The God who deigns to wrestle with Jacob (Genesis 32: 22—31), to pass between the rocks so that Moses can view God safely (Exodus 33: 12—23), and to debate with the stricken job (Job 38: 1ff) is not jealous of human creative power and responsibility, but rather is supportive of honest human attempts to understand and cooperate with God, to learn the limits and responsibility of humanity. It is into this latter strain that the Gospels fall, for the Good News of Jesus Christ was not a call to passively await God's action in history, but rather a call to accept responsibility for preparing self and world to cooperate with God's saving action in history. To be creative is not to co-opt God's creativity; to make responsible decisions is not to reject the Creator's power and authority. Augustine is right that "our hearts are restless till they rest in thee, O Lord." But growing toward God inevitably entails also growing more like God. This is not a moral problem, but an experience of gift.

When the Yahwist creation story insists that humans were made in the image and likeness of God, it calls us to act in a divine manner: justly, lovingly, responsibly. Insistence that only God has dignity and worth raises obstacles to our own self‑love, undermines our ability to believe in God's love for us as individuals, and accustoms us to view victimization of ourselves and others with callousness. The U.S. army officer who observed in Vietnam that "we had to destroy the village in order to save it" has been all too frequently paralleled in the churches by pastors and theologians who have counted as nothing massive human suffering inflicted in the name of God, in order to "save" the very persons injured. The many different liberation theologies from around the world which have begun to give voices to groups which have been theologically mute throughout most of history are making ever clearer that examples of spiritual riches which the tradition touts as achieved through acute suffering are unrepresentative and misleading.[15] The sufferings endured under poverty, enslavement, and subordination serve at least as often to create despair, cruelty, and death as they do to produce faith, courage, and love.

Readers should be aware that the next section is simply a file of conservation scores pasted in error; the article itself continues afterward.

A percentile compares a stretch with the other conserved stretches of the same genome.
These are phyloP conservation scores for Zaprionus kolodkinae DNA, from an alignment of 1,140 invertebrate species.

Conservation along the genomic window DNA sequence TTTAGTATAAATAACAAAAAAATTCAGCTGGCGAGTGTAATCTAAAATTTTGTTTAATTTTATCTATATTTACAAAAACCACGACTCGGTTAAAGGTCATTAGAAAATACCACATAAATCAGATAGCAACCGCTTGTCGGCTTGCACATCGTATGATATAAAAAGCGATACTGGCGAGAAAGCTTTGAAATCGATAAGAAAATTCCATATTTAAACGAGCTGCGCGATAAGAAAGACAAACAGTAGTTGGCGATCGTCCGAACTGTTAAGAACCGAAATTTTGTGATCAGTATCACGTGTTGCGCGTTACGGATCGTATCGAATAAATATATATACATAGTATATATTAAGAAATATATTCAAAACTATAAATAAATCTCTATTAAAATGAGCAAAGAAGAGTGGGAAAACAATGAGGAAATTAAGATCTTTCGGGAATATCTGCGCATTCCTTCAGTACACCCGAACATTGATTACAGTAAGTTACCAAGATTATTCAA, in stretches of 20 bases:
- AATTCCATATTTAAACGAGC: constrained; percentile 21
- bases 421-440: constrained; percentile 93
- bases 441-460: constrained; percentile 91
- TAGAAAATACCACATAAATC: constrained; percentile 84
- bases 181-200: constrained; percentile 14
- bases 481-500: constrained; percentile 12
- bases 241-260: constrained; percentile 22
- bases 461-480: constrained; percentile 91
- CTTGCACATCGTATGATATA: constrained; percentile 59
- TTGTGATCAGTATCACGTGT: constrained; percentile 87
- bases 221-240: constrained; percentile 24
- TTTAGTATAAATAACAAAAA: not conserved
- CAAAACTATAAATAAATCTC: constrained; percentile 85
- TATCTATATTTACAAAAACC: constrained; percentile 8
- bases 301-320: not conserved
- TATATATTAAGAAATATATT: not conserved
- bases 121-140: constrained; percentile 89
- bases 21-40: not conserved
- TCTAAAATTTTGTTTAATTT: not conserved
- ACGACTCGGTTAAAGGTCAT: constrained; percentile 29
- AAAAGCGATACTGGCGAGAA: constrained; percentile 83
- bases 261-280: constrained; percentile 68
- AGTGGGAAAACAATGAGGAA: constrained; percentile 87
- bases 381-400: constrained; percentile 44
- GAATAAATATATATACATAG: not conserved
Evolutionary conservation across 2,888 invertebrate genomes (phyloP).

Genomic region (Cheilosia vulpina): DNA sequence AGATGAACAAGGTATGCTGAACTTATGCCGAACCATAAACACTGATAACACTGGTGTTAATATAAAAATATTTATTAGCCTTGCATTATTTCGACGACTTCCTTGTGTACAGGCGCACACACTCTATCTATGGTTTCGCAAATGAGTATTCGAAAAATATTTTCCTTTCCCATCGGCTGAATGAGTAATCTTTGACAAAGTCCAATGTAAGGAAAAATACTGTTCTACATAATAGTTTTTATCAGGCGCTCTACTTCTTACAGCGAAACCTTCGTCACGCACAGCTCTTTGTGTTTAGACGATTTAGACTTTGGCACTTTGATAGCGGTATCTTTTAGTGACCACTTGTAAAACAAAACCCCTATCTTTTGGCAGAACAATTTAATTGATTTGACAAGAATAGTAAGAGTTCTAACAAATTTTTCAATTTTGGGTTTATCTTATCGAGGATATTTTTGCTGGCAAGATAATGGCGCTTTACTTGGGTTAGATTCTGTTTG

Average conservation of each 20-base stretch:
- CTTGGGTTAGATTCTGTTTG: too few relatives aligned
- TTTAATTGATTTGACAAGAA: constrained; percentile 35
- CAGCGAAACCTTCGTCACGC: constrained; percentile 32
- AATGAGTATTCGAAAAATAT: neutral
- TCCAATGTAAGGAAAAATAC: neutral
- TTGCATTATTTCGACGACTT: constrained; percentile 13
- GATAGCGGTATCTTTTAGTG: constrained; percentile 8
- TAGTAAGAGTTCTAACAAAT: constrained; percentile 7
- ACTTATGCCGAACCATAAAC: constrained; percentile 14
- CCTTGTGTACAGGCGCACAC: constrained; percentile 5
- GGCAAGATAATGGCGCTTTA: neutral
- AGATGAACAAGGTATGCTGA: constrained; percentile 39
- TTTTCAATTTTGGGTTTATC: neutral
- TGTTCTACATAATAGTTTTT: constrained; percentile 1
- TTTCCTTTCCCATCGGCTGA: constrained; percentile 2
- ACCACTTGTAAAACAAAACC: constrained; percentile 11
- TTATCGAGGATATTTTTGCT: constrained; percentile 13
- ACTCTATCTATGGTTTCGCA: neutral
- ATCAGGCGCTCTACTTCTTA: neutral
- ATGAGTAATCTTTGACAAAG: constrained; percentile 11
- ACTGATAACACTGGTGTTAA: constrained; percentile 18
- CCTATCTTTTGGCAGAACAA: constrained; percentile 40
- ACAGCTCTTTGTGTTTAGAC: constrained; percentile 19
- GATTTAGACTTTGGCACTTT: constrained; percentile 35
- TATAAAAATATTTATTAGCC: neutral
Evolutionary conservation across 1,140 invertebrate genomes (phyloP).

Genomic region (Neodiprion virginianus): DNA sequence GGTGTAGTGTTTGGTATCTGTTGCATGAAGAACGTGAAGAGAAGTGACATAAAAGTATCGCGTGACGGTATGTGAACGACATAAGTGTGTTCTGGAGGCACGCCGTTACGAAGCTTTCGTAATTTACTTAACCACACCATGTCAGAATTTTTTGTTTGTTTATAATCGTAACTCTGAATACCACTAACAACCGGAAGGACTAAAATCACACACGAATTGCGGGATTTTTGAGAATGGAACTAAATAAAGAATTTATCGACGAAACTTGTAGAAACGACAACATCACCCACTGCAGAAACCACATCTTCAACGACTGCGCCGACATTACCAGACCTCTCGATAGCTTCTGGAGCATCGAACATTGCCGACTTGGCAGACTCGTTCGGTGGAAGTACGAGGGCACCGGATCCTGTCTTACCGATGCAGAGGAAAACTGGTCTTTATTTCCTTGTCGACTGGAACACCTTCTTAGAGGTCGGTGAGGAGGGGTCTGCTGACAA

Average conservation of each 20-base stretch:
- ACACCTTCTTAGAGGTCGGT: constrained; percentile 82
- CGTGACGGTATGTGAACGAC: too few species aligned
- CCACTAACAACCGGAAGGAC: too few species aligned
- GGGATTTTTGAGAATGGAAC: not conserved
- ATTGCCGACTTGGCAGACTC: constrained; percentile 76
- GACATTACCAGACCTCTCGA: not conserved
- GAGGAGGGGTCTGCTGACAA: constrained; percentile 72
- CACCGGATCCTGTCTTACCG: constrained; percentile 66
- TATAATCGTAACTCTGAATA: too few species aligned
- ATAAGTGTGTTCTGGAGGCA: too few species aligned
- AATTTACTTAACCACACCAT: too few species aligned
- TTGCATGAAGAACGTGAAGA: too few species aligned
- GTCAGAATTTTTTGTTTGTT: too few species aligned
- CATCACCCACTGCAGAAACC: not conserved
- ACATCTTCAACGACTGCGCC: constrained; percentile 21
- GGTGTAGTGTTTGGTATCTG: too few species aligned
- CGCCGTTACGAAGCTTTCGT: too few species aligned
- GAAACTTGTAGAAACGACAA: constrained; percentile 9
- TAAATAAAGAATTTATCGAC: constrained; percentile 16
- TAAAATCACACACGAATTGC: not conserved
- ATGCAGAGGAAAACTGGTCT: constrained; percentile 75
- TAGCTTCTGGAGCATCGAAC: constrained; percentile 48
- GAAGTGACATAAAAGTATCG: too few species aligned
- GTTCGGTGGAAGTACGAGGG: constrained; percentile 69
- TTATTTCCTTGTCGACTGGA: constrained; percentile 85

As North American Christians learn from the poor and victimized around the world and in our midst, we become more and more aware of the essential integrity of body experience and spirituality. As this awareness grows, we must become more critical of the insensitivity of our inherited tradition to the integrity of body experience and spirituality. Many elements of classical Christian spirituality are tainted by ascetic distortions of the God/human relationship which entered the tradition linked to valuable spiritual insights. For example, The Confessions of St. Augustine is perhaps the classic Christian conversion story. And yet in reading Augustine's account in the Confessions of the life and virtue of his mother, St. Monica, with whom he credits his own conversion, modern Christians feel something amiss:

[W]hen she arrived at a marriageable age, she was given to a husband and served "him as her lord." (Eph. 5:21) She strove to win him to you, speaking to him about you through her conduct, by which you made her beautiful, an object of reverent love, and a source of admiration to her husband. She endured offenses against her marriage bed in such wise that she never had a quarrel with her husband over this matter. She looked forward to seeing your mercy upon him, so that he would believe in you and be made chaste. But in addition to this, just as he was remarkable for his kindness, so was he given to violent anger. However, she had learned to avoid resisting her husband when he was angry, not only by deeds but even by words. When she saw that he had curbed his anger and become calm and that the time was opportune, then she explained what she had done, if he happened to be inadvertently disturbed.

In fine, when many wives, who had better‑tempered husbands but yet bore upon their faces signs of disgraceful beatings, in the course of friendly conversation criticized their husbands' conduct, she would blame it all on their tongues. Thus she would give them serious advice in the guise of a joke. From the time, she said, they heard what are termed marriage contracts read to them, they should regard those documents as legal documents making them slaves. Hence, being mindful of their condition, they should not rise up in pride against their lords. Women who knew what a sharp‑tempered husband she had to put up with marveled that it was never reported or revealed by any sign that Patricius had beaten his wife or that they had differed with one another in a family quarrel, even for a single day. When they asked her confidentially why this was so, she told them of her policy, which I have described above. Those who acted upon it, found it to be good advice and were thankful for it; those who did not act upon it, were kept down and abused.[16]